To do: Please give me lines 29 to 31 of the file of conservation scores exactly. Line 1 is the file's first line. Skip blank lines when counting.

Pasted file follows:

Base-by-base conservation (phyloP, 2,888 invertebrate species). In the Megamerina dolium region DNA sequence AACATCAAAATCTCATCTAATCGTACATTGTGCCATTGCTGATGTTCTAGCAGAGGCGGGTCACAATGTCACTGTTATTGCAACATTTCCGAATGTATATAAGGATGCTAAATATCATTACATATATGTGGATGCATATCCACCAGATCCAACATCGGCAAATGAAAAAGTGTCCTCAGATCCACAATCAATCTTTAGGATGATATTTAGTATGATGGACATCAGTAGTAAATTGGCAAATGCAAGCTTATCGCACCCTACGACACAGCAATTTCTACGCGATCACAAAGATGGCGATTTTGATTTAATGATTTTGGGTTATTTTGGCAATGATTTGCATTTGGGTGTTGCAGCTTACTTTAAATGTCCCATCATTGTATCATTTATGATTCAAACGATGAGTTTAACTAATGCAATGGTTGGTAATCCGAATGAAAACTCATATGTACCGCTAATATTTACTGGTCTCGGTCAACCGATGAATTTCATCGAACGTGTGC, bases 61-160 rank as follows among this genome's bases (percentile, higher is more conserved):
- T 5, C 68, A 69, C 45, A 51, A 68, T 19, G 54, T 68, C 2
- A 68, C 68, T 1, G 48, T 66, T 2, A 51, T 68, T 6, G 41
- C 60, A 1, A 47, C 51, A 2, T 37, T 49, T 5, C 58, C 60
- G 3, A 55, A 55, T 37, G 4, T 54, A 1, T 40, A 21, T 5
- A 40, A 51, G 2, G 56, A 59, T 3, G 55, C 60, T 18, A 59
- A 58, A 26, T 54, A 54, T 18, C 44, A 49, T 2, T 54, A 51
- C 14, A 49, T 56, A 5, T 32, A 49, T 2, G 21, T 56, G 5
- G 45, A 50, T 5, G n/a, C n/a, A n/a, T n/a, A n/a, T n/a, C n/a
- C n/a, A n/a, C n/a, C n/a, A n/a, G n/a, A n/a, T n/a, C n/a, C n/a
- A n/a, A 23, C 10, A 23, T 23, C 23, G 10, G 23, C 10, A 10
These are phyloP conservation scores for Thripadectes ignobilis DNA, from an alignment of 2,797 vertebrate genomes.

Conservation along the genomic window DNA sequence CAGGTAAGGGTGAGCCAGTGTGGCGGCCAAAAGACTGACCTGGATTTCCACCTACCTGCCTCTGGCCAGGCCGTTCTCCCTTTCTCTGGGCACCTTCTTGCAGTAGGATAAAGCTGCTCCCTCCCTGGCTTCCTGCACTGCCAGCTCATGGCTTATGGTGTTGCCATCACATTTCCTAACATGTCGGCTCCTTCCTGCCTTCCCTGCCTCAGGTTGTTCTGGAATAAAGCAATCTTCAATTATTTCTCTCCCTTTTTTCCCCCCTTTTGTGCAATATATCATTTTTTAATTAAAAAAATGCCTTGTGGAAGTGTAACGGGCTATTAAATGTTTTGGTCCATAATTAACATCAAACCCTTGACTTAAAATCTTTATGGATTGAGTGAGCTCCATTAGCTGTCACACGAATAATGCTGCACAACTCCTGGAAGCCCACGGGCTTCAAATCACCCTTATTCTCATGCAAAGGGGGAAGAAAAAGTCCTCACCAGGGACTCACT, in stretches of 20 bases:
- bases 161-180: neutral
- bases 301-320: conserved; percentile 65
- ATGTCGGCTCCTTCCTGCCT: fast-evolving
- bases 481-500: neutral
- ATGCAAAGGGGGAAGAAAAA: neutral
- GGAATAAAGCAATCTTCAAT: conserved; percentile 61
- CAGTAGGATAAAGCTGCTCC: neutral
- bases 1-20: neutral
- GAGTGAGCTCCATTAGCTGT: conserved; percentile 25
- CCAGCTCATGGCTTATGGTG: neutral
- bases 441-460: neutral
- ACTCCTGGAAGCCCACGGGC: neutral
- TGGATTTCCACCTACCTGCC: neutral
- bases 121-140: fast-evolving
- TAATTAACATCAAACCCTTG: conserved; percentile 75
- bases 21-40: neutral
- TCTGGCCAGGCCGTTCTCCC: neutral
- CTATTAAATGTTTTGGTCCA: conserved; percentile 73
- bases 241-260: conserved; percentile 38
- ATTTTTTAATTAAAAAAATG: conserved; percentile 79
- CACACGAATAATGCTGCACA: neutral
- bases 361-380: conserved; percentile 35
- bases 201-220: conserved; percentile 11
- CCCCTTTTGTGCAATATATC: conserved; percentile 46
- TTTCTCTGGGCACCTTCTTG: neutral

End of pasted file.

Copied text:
- bases 21-40: neutral
- TCTGGCCAGGCCGTTCTCCC: neutral
- CTATTAAATGTTTTGGTCCA: conserved; percentile 73